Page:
Separating the will of God from the ecclesiastical institution is a real challenge for some people because they have been conditioned to equate God and his will with the Church. The object of belief is not so much God, when it gets down to the brass tacks within Catholicism, the object of belief is the Church, which is why so many people suffer when confronted with the screwed up system that it is. They find themselves looking at a false idol and are not sure what to do with it. The process of movement from perceiving God to be found through that highly mediated system, to finding an unmediated relationship with God, is both frightening and freeing. But it is not easy for people to take responsibility for an unmediated faith upon themselves when they have been taught otherwise. One of the successes of Catholicism is the attraction of the concreteness of God present in the institution. It makes it tangible, but the down side is horrendous as so many have experienced.

The Catholic Catechism, the primary Catholic teaching tool which is openly placed above the authority of the bible underpins the man-made, patriarchal, hierarchical administrative structure within the church. Priests are kept in line and women in positions of no consequence. If a priest falls in love with a woman, to God, it is the ultimate union; a union which strengthens the man and has great potential to bring glory to God. Focus on God though, takes the authority away from the church and threatens the institution’s resources on a number of levels. The Catholic religious machine quickly steps in and paints the woman and her love as an object associated with Satan – an enemy to be frozen out - teaching the priest techniques for banishing her from his heart and mind. Every priest is brain-washed with ‘Your focus is to be the church, the church, the church. Follow the great teachings of St Augustine and subjugate your sexuality into service within the church.’ 

There are some wonderful lines in The Iron Lady, the movie about Margaret Thatcher’s life, which mirror the difficulty faced by women in the church. She says ‘Getting men to respect me as a leader is like asking them to be led into battle by their chambermaid’. In other words, there is a general belief that women are weak and do not have the strength to hold a powerful position. And yet, in another situation, women are portrayed by the church as a powerful and evil force to be fought against and overthrown at any cost. In the movie, a high-ranking official intimates that Margaret Thatcher has never been to war but she says ‘With all due respect, I have been in battle every day of my life’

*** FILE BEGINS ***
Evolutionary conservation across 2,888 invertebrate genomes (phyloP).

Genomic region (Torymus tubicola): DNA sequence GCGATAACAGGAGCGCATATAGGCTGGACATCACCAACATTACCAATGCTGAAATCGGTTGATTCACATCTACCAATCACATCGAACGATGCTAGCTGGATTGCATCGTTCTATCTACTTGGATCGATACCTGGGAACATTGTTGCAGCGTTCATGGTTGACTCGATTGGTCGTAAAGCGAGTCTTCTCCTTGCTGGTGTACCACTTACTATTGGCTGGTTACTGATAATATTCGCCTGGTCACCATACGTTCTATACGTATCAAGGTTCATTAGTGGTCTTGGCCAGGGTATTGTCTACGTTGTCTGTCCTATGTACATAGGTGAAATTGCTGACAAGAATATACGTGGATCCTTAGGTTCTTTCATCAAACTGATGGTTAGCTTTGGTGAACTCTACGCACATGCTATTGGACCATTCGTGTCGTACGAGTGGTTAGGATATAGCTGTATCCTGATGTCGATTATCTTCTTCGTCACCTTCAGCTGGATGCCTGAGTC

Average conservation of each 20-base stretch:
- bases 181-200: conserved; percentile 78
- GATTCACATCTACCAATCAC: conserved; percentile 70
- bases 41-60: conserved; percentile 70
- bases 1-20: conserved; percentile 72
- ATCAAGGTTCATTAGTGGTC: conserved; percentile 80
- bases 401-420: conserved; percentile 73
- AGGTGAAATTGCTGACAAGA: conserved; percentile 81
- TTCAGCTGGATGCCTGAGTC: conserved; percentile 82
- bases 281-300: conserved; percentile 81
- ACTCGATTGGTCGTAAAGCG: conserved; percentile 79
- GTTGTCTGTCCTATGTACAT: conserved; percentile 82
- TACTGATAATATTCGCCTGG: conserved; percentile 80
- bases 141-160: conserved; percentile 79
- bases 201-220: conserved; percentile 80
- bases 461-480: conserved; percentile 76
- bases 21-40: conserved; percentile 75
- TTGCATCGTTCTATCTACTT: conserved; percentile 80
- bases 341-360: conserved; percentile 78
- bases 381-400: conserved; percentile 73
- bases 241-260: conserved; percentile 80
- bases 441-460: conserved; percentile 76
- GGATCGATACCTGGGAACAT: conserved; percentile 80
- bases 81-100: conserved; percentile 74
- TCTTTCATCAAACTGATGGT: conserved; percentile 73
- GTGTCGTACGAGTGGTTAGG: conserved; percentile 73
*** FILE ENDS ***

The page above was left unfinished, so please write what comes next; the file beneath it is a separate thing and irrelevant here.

From Stacy (click link)

From Melanie
Originally when I sat down to write this, I didn't know how it was going to read. For many this will seem like a teenage like crush. However, at my age, with a divorce now behind me I feel that I know the difference between love and infatuation. So here it is:

I met this Priest when some years ago when he was assigned as the new Pastor of our Parish at a church in the Northwest. He was in his 50's, tall, balding and thin. I was in my mid 40's, married with children in the Parish school. The day I was introduced to him in the office was so monumental to me you would have thought that time stood still.It certainly seemed to and I had an immediate sense of 'uh-oh this  is trouble'. The physical attraction to him was strong it was undeniable.It felt like a magnet. I was simply drawn to him like no other man I have ever known. However, that same introduction was so unremarkable to him that he never ever even knew my name. All he  knew was that I had children in the school. Because the attraction to him was so strong I did my best to stay away from him. I began attending a Parish nearby where I knew I would not accidentally run into him. That denial on my part worked out well as I could secretly love him while not ever confronting the pain of not being able to be with him. Over the years, I had many interactions with him at the church and school and got to know and love the person that he is/was. He was a remarkable man who seemed much younger than his years.Occasionally I would attend one of the church functions and would see him. These were usually large gatherings of the parish where he would go from table to table talking with parishioners. What I noticed is that when he was talking to a young, attractive woman say under 40 his eyes would light up. He seemed to have an enormous amount of sexual energy. But if I saw him interact with a man or an older woman, he had an interested but not sexual look in his eyes. This watching him went on for years. I think I would have been content for this to go on forever.